Google: Exploring Computational Thinking

November 6, 2010 at 3:08 am 7 comments

Pretty interesting: Google is offering a definition of computational thinking, and a set of resources created by Google engineers working with teachers.

Google is committed to promoting computational thinking throughout the K-12 curriculum to support student learning and expose everyone to this 21st century skill.

What is Computational Thinking? Computational thinking (CT) involves a set of problem-solving skills and techniques that software engineers use to write programs that underlay the computer applications you use such as search, email, and maps. Below is a list of specific techniques along with real world examples from our every day lives.

via Google: Exploring Computational Thinking.

Entry filed under: Uncategorized. Tags: , .

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7 Comments Add your own

  • 1. Fernando  |  November 6, 2010 at 6:40 am

    It will be interesting to know your thoughts on the definition Google gave of “Computational Thinking”. By the examples given for each technique on the page, it appears that they are also use in “mathematil thinking” or “scientific thinking”. Then what’s the “point” on putting them together? or is it that, as individuals, it makes no difference as they are used in many areas, but when a person applies then all together to solve a problem, then it is computational thinking?

  • 2. Alan Kay  |  November 6, 2010 at 10:15 am

    Google could have done this very differently (and much better).

    The views of mathematics, science and computation are extremely weak and aimed much more at “applying patterns and using already given tools and asserted facts” rather than understanding and making.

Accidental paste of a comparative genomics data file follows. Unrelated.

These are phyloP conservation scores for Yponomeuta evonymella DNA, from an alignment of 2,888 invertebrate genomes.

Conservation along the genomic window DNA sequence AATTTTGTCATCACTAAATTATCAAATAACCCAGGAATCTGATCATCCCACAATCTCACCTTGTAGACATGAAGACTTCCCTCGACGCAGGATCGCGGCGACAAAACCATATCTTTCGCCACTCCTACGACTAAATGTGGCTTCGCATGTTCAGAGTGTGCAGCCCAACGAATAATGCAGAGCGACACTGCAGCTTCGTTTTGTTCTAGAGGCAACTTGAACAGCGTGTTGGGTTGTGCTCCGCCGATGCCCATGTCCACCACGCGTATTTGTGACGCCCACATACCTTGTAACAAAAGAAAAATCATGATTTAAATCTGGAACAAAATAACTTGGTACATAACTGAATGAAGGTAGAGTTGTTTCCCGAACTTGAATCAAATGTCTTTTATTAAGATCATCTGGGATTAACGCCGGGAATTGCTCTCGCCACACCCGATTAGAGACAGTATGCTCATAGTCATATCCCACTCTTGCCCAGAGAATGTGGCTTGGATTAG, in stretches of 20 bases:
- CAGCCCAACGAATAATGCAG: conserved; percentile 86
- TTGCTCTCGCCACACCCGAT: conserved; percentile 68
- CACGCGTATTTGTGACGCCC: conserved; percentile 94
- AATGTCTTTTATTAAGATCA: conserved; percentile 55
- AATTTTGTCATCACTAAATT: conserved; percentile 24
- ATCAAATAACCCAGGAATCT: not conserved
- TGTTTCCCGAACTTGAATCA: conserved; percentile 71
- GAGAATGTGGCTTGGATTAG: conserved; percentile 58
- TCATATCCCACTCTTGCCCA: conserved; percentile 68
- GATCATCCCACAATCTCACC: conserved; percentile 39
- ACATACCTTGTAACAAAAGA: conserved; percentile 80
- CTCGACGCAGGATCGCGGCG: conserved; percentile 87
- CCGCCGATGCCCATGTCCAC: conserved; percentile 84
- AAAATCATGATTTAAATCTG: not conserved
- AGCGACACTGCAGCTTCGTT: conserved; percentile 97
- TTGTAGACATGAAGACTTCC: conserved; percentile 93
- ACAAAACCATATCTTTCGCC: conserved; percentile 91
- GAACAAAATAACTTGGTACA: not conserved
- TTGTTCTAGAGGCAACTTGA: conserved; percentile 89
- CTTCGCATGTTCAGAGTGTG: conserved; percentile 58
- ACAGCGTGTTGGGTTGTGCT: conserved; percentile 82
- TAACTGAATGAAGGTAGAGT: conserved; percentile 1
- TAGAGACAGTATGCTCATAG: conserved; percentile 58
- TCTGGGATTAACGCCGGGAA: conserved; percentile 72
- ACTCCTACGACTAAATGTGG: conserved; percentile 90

And, there are some exercises that defy my description — such as the “semi-permeable membrane” one cast as an abstraction rather than just making a particle simulation to show how it works for simple cases. (This one is quite bizarre)



    • 3. John "Z-Bo" Zabroski  |  November 6, 2010 at 5:44 pm

      I guess you aren’t familiar with Google’s views on education, where they donate supercomputers to CS departments in exchange for some control over the curriculum. Google wants every engineer from their feeder schools to graduate knowing map reduce, not how to design software.

      • 4. Mark Guzdial  |  November 10, 2010 at 9:46 am

        I’m pretty familiar with CS curriculum efforts, and I’ve worked with Google’s education folks. I’ve never heard of a single instance of Google trying to influence anyone’s curriculum (nor even of Google donating supercomputers to CS departments, but that’s not something I keep on top of). Berkeley has moved heavily into map-reduce, but that’s because Dan Garcia came up with a really great idea on how to do it in Scheme, not that Google pushed them to do it.

        • 5. John "Z-Bo" Zabroski  |  November 12, 2010 at 3:21 pm

          Maybe the comments I read on this subject I took the wrong way, but I remember reading faculty saying something to the effect of “woohoo! free hardware!” in reaction to Google wanting courses on Google-scale problem solving.

  • 6. gasstationwithoutpumps  |  November 6, 2010 at 11:05 am

    I found the “lesson plans” rather lacking. I looked at one in

  • 7. Leigh Ann Sudol-DeLyser  |  November 6, 2010 at 12:20 pm

    This seems very limiting to me as a definition. Where is the broad, sweeping interdisciplinary vision that Jeanette Wing dreamed of?


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